“This is an amazing result. It shows that even the little guy can achieve something with determination.”
It will not be surprising if his next book is about being a superhero of trademark cases.
Continue reading “Comics Lowdown: Businessman wins against Marvel, DC Comics to use the word ‘superhero’”
Matt Furie attempts to #SavePepe with a new crowdfunded comic about the stoned frog who was hijacked by white supremacists.
The Associated Press reports that Pepe the Frog, like all good comic book characters, is returning from the grave.
Pepe’s redemption will come via Kickstarter, where creator Matt Furie and his brother Jason are attempting to raise money “to positively resurrect Pepe through the creation of a brand new comic in the spirit of the original Boy’s Club.” Per the AP story, Matt’s attorney, Kimberly Motley, is exploring possible litigation against those profiting off Pepe’s image without Furie’s permission.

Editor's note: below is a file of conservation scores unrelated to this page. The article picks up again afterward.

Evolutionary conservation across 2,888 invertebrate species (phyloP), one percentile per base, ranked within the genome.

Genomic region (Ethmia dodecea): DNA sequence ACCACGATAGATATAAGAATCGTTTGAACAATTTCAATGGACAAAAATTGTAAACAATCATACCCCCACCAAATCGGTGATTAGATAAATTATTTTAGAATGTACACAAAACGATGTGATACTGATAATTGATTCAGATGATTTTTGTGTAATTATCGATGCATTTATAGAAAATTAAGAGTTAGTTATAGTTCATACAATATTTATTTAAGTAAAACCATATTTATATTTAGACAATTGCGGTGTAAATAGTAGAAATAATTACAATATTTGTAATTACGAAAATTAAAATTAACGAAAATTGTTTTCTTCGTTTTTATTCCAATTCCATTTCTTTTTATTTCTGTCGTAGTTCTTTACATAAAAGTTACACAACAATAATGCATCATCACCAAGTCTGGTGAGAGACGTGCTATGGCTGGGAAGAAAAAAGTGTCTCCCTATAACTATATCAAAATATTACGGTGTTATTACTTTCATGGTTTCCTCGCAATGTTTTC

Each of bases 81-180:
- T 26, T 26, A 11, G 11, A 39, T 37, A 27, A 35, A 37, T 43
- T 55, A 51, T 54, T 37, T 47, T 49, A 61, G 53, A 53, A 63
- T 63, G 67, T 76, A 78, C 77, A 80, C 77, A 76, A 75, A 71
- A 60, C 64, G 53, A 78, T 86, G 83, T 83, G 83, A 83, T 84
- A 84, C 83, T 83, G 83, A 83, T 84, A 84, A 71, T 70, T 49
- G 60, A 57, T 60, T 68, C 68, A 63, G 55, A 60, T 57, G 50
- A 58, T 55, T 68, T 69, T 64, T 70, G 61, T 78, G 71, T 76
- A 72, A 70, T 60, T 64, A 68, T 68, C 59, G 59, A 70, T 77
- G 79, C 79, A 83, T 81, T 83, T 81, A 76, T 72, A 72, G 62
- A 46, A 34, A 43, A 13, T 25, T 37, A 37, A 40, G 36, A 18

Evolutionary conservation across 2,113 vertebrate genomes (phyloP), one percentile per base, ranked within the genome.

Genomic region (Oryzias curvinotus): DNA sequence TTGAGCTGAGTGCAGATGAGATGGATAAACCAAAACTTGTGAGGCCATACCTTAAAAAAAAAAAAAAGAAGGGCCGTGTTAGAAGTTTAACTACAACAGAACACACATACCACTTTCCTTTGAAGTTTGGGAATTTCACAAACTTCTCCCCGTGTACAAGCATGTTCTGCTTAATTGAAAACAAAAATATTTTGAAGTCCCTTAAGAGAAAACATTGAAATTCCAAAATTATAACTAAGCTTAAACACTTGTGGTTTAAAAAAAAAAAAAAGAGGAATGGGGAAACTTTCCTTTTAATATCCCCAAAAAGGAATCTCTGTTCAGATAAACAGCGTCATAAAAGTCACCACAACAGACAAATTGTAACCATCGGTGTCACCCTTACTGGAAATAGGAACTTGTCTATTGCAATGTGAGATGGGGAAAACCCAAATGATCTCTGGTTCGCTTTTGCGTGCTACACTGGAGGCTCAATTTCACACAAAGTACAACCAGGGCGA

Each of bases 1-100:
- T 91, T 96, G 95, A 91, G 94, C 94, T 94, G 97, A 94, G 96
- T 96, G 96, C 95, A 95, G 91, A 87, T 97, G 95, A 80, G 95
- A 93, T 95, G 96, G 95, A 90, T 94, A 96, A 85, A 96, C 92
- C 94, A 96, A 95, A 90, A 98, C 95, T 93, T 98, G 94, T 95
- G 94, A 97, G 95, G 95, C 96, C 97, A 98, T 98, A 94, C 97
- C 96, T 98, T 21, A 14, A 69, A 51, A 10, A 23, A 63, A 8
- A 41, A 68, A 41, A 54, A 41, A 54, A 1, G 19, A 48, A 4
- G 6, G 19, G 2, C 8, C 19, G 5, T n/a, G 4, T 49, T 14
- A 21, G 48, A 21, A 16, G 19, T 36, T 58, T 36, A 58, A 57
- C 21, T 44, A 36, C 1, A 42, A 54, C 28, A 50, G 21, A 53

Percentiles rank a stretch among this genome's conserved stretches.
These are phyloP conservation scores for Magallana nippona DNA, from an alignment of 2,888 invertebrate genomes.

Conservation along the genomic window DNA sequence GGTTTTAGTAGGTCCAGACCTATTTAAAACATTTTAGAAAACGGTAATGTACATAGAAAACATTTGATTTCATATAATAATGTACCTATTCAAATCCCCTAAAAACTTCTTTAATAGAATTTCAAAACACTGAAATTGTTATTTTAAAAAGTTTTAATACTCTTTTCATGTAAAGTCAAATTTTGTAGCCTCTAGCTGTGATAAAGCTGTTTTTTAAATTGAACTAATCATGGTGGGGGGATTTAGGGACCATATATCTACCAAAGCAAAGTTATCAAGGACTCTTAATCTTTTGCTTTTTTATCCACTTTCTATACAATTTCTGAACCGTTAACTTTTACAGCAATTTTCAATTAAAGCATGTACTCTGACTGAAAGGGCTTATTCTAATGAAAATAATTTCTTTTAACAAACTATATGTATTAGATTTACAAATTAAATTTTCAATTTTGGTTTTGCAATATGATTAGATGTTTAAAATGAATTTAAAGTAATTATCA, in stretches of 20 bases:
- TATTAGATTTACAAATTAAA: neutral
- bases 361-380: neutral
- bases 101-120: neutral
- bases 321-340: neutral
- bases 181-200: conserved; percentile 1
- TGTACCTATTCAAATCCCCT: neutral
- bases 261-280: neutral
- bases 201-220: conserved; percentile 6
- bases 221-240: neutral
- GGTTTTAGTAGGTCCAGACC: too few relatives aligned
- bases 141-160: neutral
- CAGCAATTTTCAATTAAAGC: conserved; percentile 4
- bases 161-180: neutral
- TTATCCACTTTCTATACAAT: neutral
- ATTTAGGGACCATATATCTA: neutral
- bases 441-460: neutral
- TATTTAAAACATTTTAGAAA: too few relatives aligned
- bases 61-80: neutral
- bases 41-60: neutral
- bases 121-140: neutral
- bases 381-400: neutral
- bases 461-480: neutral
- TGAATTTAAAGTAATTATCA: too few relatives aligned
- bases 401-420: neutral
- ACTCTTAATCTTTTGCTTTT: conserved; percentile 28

Pepe the Frog debuted in 2006 as part of the Boy’s Club ensemble, appearing on MySpace and in comics published by Buenaventura Press. Later his chill nature became the subject of many memes. In 2015, the white supremacists in the far right “alt.right” movement co-opted Pepe for their own white nationalism campaigns, leading to the Anti-Defamation League branding him as a hate symbol in 2016. Furie killed Pepe off on Free Comic Book Day earlier this year. Since then, the ADL has worked with Matt Furie to help #SavePepe.
Continue reading “Help ‘shine a light in all this darkness’ by resurrecting Pepe the Frog”